Lead researchers Ashwin Mohan and Sandeep Pendyam, doctoral students in the Department of Electrical and Computer Engineering, are utilizing computational models to study how the brain's chemicals and synaptic mechanisms, or connections between neurons, react to cocaine addiction.
"With cocaine addiction, addicts don't feel an urge to revolt because there is a strong connection in the brain from the decision-making center to the pleasure center, which overwhelms other normal rewards and is why they keep seeking it," Pendyam said.
"By using computational models, we're targeting the connection in the brain that latches onto the pleasure center and the parameters that maintain that process," he added.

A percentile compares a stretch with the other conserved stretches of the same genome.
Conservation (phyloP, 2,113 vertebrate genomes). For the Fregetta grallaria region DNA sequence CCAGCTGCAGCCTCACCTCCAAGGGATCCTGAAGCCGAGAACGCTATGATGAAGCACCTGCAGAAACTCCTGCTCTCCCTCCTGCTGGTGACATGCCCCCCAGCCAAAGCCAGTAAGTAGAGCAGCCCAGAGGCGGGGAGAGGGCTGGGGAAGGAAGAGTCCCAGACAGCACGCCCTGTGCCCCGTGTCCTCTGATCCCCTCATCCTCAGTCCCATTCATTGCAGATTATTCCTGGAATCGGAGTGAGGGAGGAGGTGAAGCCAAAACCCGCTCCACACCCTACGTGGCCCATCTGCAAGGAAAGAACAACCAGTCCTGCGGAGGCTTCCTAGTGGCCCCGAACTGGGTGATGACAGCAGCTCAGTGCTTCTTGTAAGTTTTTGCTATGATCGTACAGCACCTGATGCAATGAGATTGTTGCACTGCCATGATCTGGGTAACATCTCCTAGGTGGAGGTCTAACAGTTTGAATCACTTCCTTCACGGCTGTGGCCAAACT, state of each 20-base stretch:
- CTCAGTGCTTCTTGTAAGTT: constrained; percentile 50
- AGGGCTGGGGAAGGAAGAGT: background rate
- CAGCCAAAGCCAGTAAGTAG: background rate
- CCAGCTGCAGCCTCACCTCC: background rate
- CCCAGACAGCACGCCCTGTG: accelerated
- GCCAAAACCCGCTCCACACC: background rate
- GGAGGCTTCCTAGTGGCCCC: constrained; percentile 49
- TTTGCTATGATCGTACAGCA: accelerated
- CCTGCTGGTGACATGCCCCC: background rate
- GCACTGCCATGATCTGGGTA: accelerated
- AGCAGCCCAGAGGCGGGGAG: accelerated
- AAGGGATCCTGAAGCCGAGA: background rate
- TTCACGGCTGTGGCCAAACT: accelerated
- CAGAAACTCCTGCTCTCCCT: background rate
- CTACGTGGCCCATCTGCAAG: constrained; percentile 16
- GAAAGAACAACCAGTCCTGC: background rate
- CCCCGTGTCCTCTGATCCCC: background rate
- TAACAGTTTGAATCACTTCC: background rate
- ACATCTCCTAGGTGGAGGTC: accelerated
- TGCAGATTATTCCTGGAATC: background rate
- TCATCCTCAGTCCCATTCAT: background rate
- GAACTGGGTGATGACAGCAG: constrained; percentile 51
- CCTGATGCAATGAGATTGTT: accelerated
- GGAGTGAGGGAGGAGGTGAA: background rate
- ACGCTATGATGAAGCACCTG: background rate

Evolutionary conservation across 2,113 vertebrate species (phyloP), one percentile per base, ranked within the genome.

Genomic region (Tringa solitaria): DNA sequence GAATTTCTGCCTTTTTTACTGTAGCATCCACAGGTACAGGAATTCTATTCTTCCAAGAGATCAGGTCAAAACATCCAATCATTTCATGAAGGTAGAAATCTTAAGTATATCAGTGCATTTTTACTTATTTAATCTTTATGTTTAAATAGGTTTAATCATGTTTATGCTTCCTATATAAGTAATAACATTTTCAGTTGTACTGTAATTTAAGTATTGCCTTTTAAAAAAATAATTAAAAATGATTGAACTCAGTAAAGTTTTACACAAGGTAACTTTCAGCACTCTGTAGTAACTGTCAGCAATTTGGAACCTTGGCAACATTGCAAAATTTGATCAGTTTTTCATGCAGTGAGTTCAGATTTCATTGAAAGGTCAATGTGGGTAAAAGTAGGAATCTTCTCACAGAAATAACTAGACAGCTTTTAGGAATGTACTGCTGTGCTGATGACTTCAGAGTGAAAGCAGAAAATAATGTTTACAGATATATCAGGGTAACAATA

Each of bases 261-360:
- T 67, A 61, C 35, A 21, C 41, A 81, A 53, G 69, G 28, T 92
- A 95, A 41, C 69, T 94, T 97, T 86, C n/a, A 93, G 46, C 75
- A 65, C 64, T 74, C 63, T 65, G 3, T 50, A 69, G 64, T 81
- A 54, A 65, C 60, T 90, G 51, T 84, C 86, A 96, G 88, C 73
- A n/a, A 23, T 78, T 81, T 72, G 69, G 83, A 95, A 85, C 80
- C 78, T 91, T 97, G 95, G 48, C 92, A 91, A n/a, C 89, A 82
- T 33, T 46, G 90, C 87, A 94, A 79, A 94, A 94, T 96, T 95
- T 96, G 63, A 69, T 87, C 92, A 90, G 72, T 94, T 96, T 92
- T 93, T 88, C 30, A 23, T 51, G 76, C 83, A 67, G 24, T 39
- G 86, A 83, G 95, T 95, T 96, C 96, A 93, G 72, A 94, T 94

Glutamate is the major chemical released in the synaptic connections in the brain. The right amount present determines the activity of those connections.
Using the computational model, the researchers found that in an addict's brain excessive glutamate produced in the pleasure center makes the brain's mechanisms unable to regulate themselves and creates permanent damage, making cocaine addiction a disease that is more than just a behavioral change.
"Our model showed that the glutamate transporters, a protein present around these connections that remove glutamate, are almost 40 percent less functional after chronic cocaine usage," said Mohan.
"This damage is long lasting, and there is no way for the brain to regulate itself. Thus, the brain structure in this context actually changes in cocaine addicts," Mohan added.
The researchers also found that the parameters of the brain that activate the pleasure center's connections beyond those that have been discovered must undergo alteration in order for addicts to recover.
The study is published in journal Neuroscience.